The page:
A sudden change in wind direction is commonly observed with the passage of a cold front.
Before the front arrives, winds ahead of the front (in the warmer air mass) are typically out of the south-southwest, but once the front passes through, winds usually shift around to the west- northwest (in the colder air mass).
Cold fronts typically move faster than warm fronts, so in time they "catch up" to warm fronts.
As the two fronts merge, an occluded front forms.
In the occluded front, the cold air undercuts the cooler air mass associated with the warm front, further lifting the already rising warm air.
When a warm or cold front stops moving, it becomes a stationary front. Once this boundary resumes its forward motion, it once again becomes a warm front or cold front. A stationary front is represented by alternating blue and red lines with blue triangles pointing towards the warmer air and red semicircles pointing towards the colder air.
A developing cyclone typically has a preceding warm front(the leading edge of a warm moist air mass) and a faster moving cold front (the leading edge of a colder drier air mass wrapping around the storm). North of the warm front is a mass of cooler air that was in place before the storm even entered the region.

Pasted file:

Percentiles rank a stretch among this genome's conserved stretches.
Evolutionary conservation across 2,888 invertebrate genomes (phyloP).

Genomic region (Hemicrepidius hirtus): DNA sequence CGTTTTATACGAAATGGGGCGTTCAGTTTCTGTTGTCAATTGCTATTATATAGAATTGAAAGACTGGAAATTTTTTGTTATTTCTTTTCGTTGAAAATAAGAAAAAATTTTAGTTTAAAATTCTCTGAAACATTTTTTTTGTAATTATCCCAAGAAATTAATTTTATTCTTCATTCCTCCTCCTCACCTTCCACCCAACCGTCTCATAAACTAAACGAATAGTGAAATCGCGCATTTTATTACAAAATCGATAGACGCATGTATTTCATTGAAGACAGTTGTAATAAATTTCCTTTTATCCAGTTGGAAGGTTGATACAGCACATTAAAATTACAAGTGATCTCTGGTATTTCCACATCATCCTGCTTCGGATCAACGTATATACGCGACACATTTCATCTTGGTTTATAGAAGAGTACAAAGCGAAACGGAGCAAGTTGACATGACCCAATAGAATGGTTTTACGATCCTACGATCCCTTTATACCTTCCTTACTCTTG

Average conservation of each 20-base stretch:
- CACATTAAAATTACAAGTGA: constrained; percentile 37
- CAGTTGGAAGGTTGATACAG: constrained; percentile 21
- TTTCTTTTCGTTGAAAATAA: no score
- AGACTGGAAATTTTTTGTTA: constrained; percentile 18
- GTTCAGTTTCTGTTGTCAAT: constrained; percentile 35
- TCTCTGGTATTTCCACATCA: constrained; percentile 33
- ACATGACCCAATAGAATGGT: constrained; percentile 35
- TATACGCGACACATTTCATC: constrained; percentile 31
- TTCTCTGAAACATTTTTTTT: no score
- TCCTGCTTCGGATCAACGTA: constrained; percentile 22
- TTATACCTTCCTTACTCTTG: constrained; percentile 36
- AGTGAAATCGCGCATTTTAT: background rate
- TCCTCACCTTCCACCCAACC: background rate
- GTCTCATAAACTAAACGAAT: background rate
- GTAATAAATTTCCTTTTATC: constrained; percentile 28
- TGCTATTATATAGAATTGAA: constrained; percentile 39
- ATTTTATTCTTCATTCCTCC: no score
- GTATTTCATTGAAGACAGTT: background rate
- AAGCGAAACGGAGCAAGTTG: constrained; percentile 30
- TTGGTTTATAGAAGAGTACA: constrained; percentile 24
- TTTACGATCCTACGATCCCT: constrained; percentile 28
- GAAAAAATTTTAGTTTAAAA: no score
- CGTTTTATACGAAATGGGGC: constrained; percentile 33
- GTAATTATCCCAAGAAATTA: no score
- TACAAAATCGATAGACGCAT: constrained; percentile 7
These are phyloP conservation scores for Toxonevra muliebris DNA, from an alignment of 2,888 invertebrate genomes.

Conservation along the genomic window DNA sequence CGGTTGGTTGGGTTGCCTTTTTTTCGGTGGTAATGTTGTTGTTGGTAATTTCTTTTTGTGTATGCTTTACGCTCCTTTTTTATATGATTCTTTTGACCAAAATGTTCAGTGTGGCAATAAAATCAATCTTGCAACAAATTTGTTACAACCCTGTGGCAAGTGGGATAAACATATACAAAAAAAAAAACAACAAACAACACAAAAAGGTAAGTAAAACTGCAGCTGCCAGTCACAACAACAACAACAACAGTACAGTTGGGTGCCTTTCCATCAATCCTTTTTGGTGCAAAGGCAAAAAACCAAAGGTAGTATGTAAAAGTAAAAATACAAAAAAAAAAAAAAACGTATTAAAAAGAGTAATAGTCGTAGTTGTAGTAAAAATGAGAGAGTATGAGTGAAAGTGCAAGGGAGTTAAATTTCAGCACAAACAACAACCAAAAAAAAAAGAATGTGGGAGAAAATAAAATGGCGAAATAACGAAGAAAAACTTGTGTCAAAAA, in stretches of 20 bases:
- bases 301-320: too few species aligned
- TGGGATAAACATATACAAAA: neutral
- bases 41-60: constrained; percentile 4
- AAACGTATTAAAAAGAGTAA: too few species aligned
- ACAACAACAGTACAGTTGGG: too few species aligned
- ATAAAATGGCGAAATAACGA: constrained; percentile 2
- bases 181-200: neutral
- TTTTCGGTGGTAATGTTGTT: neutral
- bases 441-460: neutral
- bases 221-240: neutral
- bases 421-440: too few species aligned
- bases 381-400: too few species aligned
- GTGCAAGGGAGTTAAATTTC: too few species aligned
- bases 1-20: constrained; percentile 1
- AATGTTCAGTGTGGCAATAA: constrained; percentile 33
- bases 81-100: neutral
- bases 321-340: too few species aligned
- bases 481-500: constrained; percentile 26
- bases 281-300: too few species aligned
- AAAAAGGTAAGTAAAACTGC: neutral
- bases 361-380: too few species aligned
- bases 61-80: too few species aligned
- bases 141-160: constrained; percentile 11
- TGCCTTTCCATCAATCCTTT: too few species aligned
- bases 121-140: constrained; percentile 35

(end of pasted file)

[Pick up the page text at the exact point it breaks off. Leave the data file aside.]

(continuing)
A cyclone is an area of low pressure around which the winds flow counterclockwise in the Northern Hemisphere and clockwise in the Southern Hemisphere.
Low pressure centers also represent the centers of cyclones.
A high pressure center is represented on a weather map by a blue "H" and air diverges outward from a surface high. With air moving away from this region, air must sink from above to replace it. This sinking motion leads to generally fair skies and no precipitation near the high.